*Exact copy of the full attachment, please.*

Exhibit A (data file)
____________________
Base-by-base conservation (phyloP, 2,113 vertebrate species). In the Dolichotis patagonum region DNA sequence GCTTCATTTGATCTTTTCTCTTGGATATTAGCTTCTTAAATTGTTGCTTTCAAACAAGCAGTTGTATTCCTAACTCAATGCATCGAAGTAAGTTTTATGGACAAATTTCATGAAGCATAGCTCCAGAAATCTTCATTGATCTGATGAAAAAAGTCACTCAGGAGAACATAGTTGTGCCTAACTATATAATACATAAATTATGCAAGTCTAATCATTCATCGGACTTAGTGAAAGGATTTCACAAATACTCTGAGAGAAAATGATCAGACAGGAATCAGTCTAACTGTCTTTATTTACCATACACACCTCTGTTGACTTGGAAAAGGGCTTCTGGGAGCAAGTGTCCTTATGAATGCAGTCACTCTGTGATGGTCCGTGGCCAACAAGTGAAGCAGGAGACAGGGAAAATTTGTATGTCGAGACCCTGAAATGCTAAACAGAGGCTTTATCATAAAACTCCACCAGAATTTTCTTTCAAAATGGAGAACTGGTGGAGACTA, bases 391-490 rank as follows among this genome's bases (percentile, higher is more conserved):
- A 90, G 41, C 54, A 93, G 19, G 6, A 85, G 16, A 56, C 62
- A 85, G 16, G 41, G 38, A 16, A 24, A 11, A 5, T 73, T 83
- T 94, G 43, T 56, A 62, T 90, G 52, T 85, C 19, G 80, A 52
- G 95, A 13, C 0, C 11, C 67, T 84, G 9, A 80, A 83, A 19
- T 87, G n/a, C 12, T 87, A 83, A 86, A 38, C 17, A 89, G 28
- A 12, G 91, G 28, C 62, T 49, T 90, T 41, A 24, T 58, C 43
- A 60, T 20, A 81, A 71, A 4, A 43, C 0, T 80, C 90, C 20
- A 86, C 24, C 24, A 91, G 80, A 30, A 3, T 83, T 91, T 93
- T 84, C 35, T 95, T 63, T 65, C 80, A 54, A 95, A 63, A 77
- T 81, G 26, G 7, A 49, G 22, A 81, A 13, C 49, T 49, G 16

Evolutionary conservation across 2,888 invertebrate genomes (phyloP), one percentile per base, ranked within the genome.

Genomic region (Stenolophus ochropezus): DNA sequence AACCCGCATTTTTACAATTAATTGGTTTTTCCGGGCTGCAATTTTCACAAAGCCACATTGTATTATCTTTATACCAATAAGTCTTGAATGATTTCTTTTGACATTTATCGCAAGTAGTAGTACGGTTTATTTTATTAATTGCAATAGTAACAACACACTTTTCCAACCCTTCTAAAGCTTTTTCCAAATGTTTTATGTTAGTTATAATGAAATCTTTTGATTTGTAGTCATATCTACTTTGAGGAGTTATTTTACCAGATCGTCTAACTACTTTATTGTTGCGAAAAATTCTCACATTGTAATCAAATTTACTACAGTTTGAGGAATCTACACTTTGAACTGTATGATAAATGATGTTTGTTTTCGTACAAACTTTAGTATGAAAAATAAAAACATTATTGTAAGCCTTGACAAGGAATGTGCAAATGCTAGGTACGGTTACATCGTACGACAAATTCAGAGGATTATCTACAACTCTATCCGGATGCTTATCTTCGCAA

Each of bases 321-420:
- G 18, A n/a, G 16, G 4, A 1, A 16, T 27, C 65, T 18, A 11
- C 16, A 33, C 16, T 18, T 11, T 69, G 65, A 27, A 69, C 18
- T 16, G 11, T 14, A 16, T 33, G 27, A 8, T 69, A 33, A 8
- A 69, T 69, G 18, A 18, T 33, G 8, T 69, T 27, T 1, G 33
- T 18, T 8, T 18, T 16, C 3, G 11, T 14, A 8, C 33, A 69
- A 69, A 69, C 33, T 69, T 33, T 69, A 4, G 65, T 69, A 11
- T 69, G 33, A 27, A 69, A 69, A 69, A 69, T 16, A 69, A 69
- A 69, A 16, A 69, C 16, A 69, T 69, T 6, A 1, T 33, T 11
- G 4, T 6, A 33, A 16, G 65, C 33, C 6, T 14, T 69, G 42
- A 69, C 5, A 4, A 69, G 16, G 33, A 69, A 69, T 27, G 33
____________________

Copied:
Base-by-base conservation (phyloP, 2,113 vertebrate species). In the Dolichotis patagonum region DNA sequence GCTTCATTTGATCTTTTCTCTTGGATATTAGCTTCTTAAATTGTTGCTTTCAAACAAGCAGTTGTATTCCTAACTCAATGCATCGAAGTAAGTTTTATGGACAAATTTCATGAAGCATAGCTCCAGAAATCTTCATTGATCTGATGAAAAAAGTCACTCAGGAGAACATAGTTGTGCCTAACTATATAATACATAAATTATGCAAGTCTAATCATTCATCGGACTTAGTGAAAGGATTTCACAAATACTCTGAGAGAAAATGATCAGACAGGAATCAGTCTAACTGTCTTTATTTACCATACACACCTCTGTTGACTTGGAAAAGGGCTTCTGGGAGCAAGTGTCCTTATGAATGCAGTCACTCTGTGATGGTCCGTGGCCAACAAGTGAAGCAGGAGACAGGGAAAATTTGTATGTCGAGACCCTGAAATGCTAAACAGAGGCTTTATCATAAAACTCCACCAGAATTTTCTTTCAAAATGGAGAACTGGTGGAGACTA, bases 391-490 rank as follows among this genome's bases (percentile, higher is more conserved):
- A 90, G 41, C 54, A 93, G 19, G 6, A 85, G 16, A 56, C 62
- A 85, G 16, G 41, G 38, A 16, A 24, A 11, A 5, T 73, T 83
- T 94, G 43, T 56, A 62, T 90, G 52, T 85, C 19, G 80, A 52
- G 95, A 13, C 0, C 11, C 67, T 84, G 9, A 80, A 83, A 19
- T 87, G n/a, C 12, T 87, A 83, A 86, A 38, C 17, A 89, G 28
- A 12, G 91, G 28, C 62, T 49, T 90, T 41, A 24, T 58, C 43
- A 60, T 20, A 81, A 71, A 4, A 43, C 0, T 80, C 90, C 20
- A 86, C 24, C 24, A 91, G 80, A 30, A 3, T 83, T 91, T 93
- T 84, C 35, T 95, T 63, T 65, C 80, A 54, A 95, A 63, A 77
- T 81, G 26, G 7, A 49, G 22, A 81, A 13, C 49, T 49, G 16

Evolutionary conservation across 2,888 invertebrate genomes (phyloP), one percentile per base, ranked within the genome.

Genomic region (Stenolophus ochropezus): DNA sequence AACCCGCATTTTTACAATTAATTGGTTTTTCCGGGCTGCAATTTTCACAAAGCCACATTGTATTATCTTTATACCAATAAGTCTTGAATGATTTCTTTTGACATTTATCGCAAGTAGTAGTACGGTTTATTTTATTAATTGCAATAGTAACAACACACTTTTCCAACCCTTCTAAAGCTTTTTCCAAATGTTTTATGTTAGTTATAATGAAATCTTTTGATTTGTAGTCATATCTACTTTGAGGAGTTATTTTACCAGATCGTCTAACTACTTTATTGTTGCGAAAAATTCTCACATTGTAATCAAATTTACTACAGTTTGAGGAATCTACACTTTGAACTGTATGATAAATGATGTTTGTTTTCGTACAAACTTTAGTATGAAAAATAAAAACATTATTGTAAGCCTTGACAAGGAATGTGCAAATGCTAGGTACGGTTACATCGTACGACAAATTCAGAGGATTATCTACAACTCTATCCGGATGCTTATCTTCGCAA

Each of bases 321-420:
- G 18, A n/a, G 16, G 4, A 1, A 16, T 27, C 65, T 18, A 11
- C 16, A 33, C 16, T 18, T 11, T 69, G 65, A 27, A 69, C 18
- T 16, G 11, T 14, A 16, T 33, G 27, A 8, T 69, A 33, A 8
- A 69, T 69, G 18, A 18, T 33, G 8, T 69, T 27, T 1, G 33
- T 18, T 8, T 18, T 16, C 3, G 11, T 14, A 8, C 33, A 69
- A 69, A 69, C 33, T 69, T 33, T 69, A 4, G 65, T 69, A 11
- T 69, G 33, A 27, A 69, A 69, A 69, A 69, T 16, A 69, A 69
- A 69, A 16, A 69, C 16, A 69, T 69, T 6, A 1, T 33, T 11
- G 4, T 6, A 33, A 16, G 65, C 33, C 6, T 14, T 69, G 42
- A 69, C 5, A 4, A 69, G 16, G 33, A 69, A 69, T 27, G 33